Theological schools are well situated to create intentional cultures for the purpose of spiritual formation. Indeed, most schools of theology have this goal as an essential part of their mission as well as a requirement for continued accreditation. And yet, the measurement of spiritual formation over time is fraught with challenges. This article seeks to address some of these challenges by means of developing a meta-theory of positive change/growth which would eventually serve as a theoretical basis for the development of (...) a generalizable and reliable measurement tool. (shrink)
Alan Strudler has written a stimulating and provocative article about deception in negotiation. He presents his views, in part, in contrast with our earlier work on the Mutual Trust Perspective. We believe that Strudler is wrong in his account of the ethics of deception in negotiation and in his quick dismissal of the Mutual Trust Perspective. Though his mistakes may be informative, his views are potentially harmful to business practice. In this paper, we present arguments against Strudler’s position and attempt (...) to salvage the Mutual-Trust Perspective from his attack. Strudler’s work reaffirms the need for a more pragmatic approach to business ethics. We close the paper with a renewed call for more constructive and practical approaches to business ethics research. (shrink)
In response to the proposal by Walter Jaeschke contained in the preceding paper, the Nineteenth Century Theology Group of the American Academy of Religion discussed plans, at the annual meeting of the Academy on 15–17 November 1979, to complete a new English study edition of Hegel’s Lectures on the Philosophy of Religion, and has agreed to sponsor its publication by Scholars Press in the AAR Texts & Translations Series. An Editorial Committee has been formed with the following membership: Robert F. (...) Brown, Richard Crouter, James O. Duke, Francis S. Fiorenza, Joseph Fitzer, Peter C. Hodgson, Walter Jaeschke, Darrell Jodock, O. Kem Luther, Dale M. Schlitt, John C. Shelley, James Yerkes. Many of these persons will be involved in the editing and translating process. (shrink)
Increasingly, clinical research is evaluated on the quality of its statistical analysis. Traditionally, statistical analyses in clinical research have been carried out from a ‘frequentist’ perspective. The presence of an alternative paradigm – the Bayesian paradigm – has been relatively unknown in clinical research until recently. There is currently a growing interest in the use of Bayesian statistics in health care research. This is due both to a growing realization of the limitations of frequentist methods and to the ability of (...) Bayesian methods explicitly to incorporate prior expert knowledge and belief into the analyses. This is in contrast to frequentist methods, where prior experience and beliefs tend to be incorporated into the analyses in an ad hoc fashion. This paper outlines the frequentist and Bayesian paradigms. Acute myocardial infarction mortality data are then analysed from both a Bayesian and a frequentist perspective. In some analyses, the two methods are seen to produce comparable results; in others, they produce different results. It is noted that in this example, there are clinically relevant questions that are more easily addressed from a Bayesian perspective. Finally, areas in clinical research where Bayesian ideas are increasingly common are highlighted. (shrink)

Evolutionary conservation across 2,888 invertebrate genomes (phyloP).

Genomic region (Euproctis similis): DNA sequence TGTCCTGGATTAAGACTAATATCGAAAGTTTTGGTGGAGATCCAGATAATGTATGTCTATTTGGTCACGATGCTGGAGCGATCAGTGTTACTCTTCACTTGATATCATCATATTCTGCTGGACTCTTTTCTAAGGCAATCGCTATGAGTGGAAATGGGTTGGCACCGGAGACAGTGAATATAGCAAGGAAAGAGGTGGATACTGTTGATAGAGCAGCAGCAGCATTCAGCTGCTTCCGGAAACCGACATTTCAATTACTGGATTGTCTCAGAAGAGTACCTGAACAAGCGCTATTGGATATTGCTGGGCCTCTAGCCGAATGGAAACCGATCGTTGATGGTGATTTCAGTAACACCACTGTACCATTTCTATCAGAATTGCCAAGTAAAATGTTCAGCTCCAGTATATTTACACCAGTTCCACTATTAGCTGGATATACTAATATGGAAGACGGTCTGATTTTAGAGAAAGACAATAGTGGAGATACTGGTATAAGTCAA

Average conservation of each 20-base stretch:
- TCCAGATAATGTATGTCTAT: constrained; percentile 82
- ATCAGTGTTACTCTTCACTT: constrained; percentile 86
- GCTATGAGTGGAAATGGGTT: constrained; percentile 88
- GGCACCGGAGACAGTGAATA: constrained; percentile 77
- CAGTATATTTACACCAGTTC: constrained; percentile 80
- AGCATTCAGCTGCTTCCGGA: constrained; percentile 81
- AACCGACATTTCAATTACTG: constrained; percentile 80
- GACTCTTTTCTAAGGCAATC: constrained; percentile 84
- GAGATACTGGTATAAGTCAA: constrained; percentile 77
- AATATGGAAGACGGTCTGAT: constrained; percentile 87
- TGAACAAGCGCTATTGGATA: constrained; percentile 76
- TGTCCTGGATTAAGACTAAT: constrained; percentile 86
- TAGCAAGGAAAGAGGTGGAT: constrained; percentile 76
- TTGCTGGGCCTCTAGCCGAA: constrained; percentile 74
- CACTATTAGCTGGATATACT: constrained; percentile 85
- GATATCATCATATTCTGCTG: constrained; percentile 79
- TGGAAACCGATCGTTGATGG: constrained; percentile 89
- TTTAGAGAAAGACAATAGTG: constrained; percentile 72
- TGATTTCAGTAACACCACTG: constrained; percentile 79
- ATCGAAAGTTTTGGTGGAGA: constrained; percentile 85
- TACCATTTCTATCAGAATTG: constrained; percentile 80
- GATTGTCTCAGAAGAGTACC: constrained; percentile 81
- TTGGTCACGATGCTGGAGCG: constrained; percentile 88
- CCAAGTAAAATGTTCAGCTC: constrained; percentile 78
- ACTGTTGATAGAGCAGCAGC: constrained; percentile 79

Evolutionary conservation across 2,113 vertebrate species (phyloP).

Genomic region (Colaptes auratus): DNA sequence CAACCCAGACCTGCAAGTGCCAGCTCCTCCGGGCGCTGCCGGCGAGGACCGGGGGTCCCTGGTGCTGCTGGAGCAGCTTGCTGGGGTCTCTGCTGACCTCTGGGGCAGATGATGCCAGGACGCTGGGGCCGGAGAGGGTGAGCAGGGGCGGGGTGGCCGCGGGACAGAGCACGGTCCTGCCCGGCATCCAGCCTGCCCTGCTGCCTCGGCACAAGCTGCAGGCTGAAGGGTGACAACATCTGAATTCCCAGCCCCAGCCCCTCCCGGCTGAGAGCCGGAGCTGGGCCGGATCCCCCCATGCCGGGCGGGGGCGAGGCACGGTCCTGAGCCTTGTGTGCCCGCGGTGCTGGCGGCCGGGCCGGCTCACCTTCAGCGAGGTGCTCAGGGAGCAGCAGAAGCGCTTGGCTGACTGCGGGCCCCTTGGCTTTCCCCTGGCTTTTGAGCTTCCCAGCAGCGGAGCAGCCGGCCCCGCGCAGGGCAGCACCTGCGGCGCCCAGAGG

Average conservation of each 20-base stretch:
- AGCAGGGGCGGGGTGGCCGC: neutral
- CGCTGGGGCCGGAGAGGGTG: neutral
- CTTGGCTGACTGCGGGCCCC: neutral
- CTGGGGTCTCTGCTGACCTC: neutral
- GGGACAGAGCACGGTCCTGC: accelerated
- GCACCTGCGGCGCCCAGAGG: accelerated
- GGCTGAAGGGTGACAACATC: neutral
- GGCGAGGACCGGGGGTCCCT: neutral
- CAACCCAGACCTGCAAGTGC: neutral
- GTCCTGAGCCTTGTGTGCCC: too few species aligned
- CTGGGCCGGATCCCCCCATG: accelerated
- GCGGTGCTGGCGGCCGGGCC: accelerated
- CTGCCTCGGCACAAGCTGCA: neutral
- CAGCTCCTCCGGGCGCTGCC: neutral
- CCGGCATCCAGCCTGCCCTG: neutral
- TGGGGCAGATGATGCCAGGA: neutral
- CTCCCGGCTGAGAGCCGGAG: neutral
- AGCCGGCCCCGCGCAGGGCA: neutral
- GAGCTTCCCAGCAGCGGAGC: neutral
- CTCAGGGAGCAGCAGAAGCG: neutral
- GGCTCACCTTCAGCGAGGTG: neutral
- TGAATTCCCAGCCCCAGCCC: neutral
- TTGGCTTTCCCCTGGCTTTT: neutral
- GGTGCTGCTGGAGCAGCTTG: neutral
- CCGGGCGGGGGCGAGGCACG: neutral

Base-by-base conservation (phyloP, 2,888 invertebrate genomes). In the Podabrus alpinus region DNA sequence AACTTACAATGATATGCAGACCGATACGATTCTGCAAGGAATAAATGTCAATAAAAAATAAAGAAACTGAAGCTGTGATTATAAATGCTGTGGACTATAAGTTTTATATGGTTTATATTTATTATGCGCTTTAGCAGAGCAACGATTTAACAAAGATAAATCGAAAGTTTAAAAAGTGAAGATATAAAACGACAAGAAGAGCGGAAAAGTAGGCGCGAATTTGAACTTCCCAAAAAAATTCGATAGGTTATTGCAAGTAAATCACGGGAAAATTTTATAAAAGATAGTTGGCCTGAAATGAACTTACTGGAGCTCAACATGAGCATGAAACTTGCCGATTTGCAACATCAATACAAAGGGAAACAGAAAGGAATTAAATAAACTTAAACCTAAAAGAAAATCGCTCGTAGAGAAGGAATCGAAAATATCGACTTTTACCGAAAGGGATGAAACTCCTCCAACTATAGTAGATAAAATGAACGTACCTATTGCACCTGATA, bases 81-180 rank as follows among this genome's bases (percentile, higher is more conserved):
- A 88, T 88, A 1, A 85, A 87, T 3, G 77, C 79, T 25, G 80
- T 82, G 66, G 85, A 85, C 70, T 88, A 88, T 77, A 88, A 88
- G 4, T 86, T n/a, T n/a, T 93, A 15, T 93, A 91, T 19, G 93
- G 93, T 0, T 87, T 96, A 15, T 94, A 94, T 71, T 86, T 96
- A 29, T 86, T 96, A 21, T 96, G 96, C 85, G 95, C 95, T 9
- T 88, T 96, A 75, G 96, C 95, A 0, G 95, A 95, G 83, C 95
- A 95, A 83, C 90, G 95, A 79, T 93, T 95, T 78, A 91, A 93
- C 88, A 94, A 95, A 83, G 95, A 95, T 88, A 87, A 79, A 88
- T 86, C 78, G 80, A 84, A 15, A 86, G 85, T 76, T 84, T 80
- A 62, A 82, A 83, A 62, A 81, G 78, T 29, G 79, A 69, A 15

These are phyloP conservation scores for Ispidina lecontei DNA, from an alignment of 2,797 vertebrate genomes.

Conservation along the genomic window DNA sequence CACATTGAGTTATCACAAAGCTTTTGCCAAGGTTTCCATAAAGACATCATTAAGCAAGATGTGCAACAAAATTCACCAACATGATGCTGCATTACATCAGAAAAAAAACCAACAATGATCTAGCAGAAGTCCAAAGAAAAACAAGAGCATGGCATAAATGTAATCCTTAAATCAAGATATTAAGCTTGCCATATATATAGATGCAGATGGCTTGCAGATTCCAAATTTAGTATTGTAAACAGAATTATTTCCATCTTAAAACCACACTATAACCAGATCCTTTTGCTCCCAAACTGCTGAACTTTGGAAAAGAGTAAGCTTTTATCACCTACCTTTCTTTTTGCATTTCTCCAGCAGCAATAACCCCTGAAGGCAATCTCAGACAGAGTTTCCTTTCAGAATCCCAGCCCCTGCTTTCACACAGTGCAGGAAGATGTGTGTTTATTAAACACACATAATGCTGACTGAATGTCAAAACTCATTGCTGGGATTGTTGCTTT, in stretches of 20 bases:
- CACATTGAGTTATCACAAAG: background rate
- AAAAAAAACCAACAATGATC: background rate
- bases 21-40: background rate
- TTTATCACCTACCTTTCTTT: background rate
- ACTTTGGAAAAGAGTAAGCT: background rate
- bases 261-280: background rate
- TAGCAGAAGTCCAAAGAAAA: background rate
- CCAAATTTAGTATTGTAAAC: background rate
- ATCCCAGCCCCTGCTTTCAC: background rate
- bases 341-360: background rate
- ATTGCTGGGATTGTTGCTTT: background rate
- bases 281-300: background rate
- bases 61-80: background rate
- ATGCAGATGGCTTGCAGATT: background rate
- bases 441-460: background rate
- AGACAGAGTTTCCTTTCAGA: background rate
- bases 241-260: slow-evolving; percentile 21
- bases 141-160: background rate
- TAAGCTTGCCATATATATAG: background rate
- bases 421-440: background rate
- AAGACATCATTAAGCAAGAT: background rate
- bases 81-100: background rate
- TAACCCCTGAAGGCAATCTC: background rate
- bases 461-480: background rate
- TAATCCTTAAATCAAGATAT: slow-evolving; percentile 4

a–b* c–d is taken to mean that your degree of preference for a over b is less than your degree of preference for c over d. Various properties of the strength-of-preference comparison relation * are examined along with properties of simple preferences defined from *. The investigation recognizes an individual's limited ability to make precise judgments. Several utility theorems relating a–b * c–d to u(a)–u(b) are included.
A model is presented that addresses both the distribution and comprehension of different forms of referring expressions in language. This model is expressed in a formalism (Kamp & Reyle, 1993) that uses interpretive rules to map syntactic representations onto representations of discourse. Basic interpretive rules are developed for names, pronouns, definite descriptions, and quantified descriptions. These rules are triggered by syntactic input and interact dynamically with representations of discourse to establish reference and coreference. This interaction determines the ease with which (...) coreference can be established for different linguistic forms given the existing discourse context. The performance of the model approximates that observed in studies of intuitive judgments of grammaticality and studies using online measures of language comprehension. The model uses the same basic interpretive mechanisms for coreference within and between sentences, thereby linking the domain traditionally studied by generative linguists to domains that have been of concern primarily to psychologists and computational linguists. (shrink)
Green and Shapiro's argument that rational choice theory is too inattentive to substantive matters is well taken. However, their suggestions for future research are unlikely to generate what they seek: an empirically relevant, coherent theory of political processes and a rational choice paradigm that accommodates other perspectives. To achieve this end, we require a clearer understanding of the practical objectives of our discipline and of the difference between modelling and theorizing about politics, and between science and engineering. Until the ?engineering? (...) component of the discipline assumes a more central role, research?whether theoretical, empirical, or any combination of the two?will continue to generate an incoherent accumulation of theorems, lemmas, correlations, and ?facts.? (shrink)